Living digital archives in contemporary pasts: ‘Abadan: retold’

Pitt Rivers Museum Research Seminar in Visual, Material and Museum Anthropology

This paper presents digital-ethnographic research conducted as part of a collaborative digital social history project entitled Abadan: Retold. The online multimedia platform brings together scholars, artists, and former and current residents of the oil city of Abadan in Southwest Iran; a geographical place and cosmopolitan identity that underwent physical and symbolic destruction during the revolution of 1979 and subsequent war with Iraq (1980-1988). The platform features research, photographs, interviews, films, and articles evoking the 20th and 21st century histories of the city through collaborative archiving, curating and digital-visual storytelling practices. Through these processes, a contemporary sense of Abadan as was, as is, and as could be emerges in the digital landscape, while connecting people to their pasts and to each other.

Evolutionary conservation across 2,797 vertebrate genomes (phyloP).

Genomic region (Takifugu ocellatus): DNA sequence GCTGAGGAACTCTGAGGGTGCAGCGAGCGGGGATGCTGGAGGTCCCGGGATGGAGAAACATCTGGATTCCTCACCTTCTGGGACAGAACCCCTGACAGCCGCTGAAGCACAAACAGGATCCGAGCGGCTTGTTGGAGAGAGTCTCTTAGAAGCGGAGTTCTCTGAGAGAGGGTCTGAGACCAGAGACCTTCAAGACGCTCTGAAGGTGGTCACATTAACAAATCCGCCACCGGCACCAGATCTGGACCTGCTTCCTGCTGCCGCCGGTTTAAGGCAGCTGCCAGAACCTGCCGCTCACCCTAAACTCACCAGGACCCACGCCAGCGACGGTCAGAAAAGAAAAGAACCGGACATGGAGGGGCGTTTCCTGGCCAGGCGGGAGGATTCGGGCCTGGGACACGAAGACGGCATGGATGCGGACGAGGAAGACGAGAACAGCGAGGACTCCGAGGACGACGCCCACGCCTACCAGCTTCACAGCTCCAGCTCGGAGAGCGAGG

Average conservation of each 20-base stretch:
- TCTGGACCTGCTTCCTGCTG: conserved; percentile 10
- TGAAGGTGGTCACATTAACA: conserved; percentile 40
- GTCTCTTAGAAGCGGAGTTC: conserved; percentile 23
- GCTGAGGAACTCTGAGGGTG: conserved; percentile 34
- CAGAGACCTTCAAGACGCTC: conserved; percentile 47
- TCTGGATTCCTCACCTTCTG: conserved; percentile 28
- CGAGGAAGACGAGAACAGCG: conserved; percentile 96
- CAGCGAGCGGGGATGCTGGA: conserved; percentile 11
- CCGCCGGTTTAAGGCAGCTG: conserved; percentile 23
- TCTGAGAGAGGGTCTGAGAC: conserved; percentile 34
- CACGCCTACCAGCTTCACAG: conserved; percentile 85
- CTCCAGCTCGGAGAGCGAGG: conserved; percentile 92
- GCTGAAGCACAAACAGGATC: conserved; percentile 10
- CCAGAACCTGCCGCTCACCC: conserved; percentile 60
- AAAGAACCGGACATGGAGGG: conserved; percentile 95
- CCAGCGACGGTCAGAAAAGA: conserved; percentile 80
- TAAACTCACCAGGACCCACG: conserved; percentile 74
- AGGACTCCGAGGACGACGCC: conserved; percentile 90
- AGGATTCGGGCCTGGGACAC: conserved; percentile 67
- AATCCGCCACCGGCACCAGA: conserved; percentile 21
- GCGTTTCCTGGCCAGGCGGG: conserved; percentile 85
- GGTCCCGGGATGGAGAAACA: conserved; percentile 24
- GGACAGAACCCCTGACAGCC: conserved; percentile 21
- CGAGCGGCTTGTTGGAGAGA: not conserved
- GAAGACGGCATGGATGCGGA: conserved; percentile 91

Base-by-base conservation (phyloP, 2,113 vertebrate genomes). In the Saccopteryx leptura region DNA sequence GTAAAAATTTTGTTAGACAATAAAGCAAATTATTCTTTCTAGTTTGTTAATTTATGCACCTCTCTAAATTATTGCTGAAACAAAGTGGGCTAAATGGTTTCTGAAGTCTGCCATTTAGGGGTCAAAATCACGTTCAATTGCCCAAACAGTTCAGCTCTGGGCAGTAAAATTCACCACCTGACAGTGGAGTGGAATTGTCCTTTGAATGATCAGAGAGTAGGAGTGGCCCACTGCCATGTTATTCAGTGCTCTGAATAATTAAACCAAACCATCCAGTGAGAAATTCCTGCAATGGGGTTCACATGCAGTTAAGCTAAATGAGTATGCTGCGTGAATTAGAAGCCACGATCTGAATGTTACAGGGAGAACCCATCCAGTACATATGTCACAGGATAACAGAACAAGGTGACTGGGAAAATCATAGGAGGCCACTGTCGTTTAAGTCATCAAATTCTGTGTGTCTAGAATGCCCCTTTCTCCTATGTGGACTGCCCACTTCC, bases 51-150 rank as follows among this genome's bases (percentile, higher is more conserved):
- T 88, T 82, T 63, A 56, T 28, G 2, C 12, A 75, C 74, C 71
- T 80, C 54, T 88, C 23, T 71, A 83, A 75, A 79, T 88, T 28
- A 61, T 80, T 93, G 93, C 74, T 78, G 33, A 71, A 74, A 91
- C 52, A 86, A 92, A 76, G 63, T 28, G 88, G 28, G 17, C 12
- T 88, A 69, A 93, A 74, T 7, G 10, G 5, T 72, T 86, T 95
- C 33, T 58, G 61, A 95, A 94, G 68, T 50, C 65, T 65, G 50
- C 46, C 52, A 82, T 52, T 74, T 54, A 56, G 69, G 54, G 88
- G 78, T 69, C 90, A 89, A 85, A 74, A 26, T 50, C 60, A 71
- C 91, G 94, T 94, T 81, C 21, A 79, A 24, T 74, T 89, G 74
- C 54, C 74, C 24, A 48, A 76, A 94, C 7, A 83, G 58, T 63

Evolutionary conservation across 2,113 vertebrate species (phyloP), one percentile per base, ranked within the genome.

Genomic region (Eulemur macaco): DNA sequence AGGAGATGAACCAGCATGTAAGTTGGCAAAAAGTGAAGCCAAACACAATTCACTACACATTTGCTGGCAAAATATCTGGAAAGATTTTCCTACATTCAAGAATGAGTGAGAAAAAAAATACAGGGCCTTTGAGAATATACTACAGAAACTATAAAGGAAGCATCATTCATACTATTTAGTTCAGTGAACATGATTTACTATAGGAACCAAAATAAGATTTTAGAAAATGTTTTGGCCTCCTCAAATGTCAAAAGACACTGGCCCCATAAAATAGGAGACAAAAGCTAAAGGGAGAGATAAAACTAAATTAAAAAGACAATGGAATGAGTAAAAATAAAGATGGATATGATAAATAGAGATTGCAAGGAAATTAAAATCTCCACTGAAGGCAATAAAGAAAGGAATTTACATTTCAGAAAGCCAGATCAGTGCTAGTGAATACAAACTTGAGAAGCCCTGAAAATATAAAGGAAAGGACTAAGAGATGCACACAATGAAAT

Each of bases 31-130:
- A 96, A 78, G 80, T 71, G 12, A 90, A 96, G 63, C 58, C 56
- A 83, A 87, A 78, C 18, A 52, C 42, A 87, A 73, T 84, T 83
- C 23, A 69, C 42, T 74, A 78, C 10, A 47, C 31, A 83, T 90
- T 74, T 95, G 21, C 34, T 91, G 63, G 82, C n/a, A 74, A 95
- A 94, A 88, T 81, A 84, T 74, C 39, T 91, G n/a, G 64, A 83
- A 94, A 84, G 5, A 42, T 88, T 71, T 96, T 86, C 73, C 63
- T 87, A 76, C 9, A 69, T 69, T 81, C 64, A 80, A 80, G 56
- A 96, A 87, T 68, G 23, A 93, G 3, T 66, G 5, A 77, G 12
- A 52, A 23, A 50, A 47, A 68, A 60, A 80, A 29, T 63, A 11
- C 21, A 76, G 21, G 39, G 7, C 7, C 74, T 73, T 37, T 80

The paper will look, in particular, at the cultural work of digitised historical photographs shared online on Abadani social network sites. The digital photographic album-archive here not only provides occasions for (re-)viewing private photographs in public/semi-public arenas, but also forms a point of media assemblage; an interactive, culturally (a)live, and ‘living’ archive that begets a social network. The paper concludes with theoretical propositions about the popular digital photographic album-archive, as a ‘glocal’ point of assemblage and remediation, in/of contemporary pasts.

Convened by Dr Inge Daniels and Dr Chris Morton

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